>>>>> In case anyone is interested, I got this working
on F13. It required
>>>>> building the cryptodev kernel module and rebuilding the standard F13
>>>>> OpenSSL package with three additional parameters (the cryptodev
>>>>> is already in the standard OpenSSL package sources, it just
>>>>> enabled in the default build).
>>>>> More details available here:
>>>>> Any chance we can have cryptodev enabled in the standard package
>>>>> I cannot see any drawbacks to having it available - when cryptodev
>>>>> device isn't there, it will simply fall back to the software
>>>>> implementation. (Note: required cryptodev header file provided by
>>>>> external kernel driver).
>>>> We use upstream Fedora mainline packages. File a bug and once its
>>>> enabled in Fedora it will come to the ARM platform too.
>> That just rocks, Thanks!!
> Yeah, it's pretty awesome. It makes the Sheevaplug catch up with the
> Atom that is 466MHz faster and 4x more power-hungry.
> What I'm pondering now is something like a dkms package for the
> cryptodev kernel module, but I seem to remember reading somewhere that
> dkms is a non-Fedora RHEL thing. What do you guys think would be the
> best way to approach it, especially since we don't have "standard"
> kernels at the moment?
Good question. Although I thought dkms support was recently added like F13.
I thought there was a phylosophical issue with dkms on fedora, because
it tracks the mainline kernel or something like that.
My question, is how hard is this to implement the hardware support
Not particularly hard if you're writing your own crypto implementation
anyway, but there's a lot to be said for just linking against OpenSSL.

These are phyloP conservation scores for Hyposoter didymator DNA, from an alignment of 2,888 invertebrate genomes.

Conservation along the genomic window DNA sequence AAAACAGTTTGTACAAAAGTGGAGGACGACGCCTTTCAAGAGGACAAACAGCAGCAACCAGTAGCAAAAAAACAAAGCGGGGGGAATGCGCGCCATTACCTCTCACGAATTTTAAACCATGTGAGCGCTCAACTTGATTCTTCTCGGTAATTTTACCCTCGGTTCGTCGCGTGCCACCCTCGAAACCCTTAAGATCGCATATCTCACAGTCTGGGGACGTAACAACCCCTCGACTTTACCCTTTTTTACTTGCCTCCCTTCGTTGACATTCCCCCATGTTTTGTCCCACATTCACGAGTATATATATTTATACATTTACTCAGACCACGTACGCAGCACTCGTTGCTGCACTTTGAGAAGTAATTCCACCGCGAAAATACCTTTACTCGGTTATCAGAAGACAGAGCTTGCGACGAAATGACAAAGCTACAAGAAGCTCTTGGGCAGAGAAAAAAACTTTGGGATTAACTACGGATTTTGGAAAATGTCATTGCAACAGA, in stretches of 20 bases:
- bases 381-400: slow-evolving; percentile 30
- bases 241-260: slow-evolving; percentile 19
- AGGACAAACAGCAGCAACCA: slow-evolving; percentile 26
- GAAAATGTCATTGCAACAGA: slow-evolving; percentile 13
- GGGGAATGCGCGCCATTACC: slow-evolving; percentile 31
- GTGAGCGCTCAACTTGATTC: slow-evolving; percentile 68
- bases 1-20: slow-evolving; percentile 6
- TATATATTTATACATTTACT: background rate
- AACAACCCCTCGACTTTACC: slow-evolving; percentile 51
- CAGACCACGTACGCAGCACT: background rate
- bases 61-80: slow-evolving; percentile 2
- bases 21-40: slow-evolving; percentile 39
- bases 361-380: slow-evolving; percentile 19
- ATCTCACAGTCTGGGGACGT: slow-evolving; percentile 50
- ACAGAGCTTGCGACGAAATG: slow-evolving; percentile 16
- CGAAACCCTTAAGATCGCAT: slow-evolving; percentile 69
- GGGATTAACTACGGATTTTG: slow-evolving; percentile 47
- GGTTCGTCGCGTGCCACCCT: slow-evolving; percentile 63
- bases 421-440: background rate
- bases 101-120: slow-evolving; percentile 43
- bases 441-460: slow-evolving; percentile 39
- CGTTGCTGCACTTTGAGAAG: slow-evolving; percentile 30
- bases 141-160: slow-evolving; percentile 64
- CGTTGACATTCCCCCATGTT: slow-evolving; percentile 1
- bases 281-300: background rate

It's probably safer to link against the library that has a lot of eyes
on it than it is to implement your own.
OpenAFS could use this as it can use a lot of DES
encryption, but it uses its own DES implementation. It also happens to
be the only one I can think of off the top of my head that uses its own
implementation. It would be nice to have.
Is there any technical reason why it couldn't be built against OpenSSL?
This could also be extended to other things, such as md5sum and sha1sum
from coreutils. They use their own implementation rather than OpenSSL
(presumably because for something as core as coreutils needs to be
dependencyless). A couple of thoughts on that subject:
1) Should md5sum, sha1sum and similar be subject to the alternatives
framework, and be substituted by wrappers that instead call "openssl
md5" and "openssl sha1" respectively?
2) My testing shows that the coreutils software implementation is
actually quicker on checksumming large files. Not a lot, mind you, but
the difference is measurable (1.924s for sha1sum and 1.998s for openssl
sha1 for a kernel tar.bz2 ball, for the best of three runs of each). But
the sys+user time for sha1sum adds up to the wallclock total, whereas
for the cryptodev accelerated openssl run, the sys+user is 0.620s, i.e.
less than a third of wallclock.
This might actually be a debate worth having on the primary arch list
(Note: I'm not subscribed to that one.) since most of the current
generation x86 processors from Intel, AMD and Via have similar crypto
offload features at least for AES.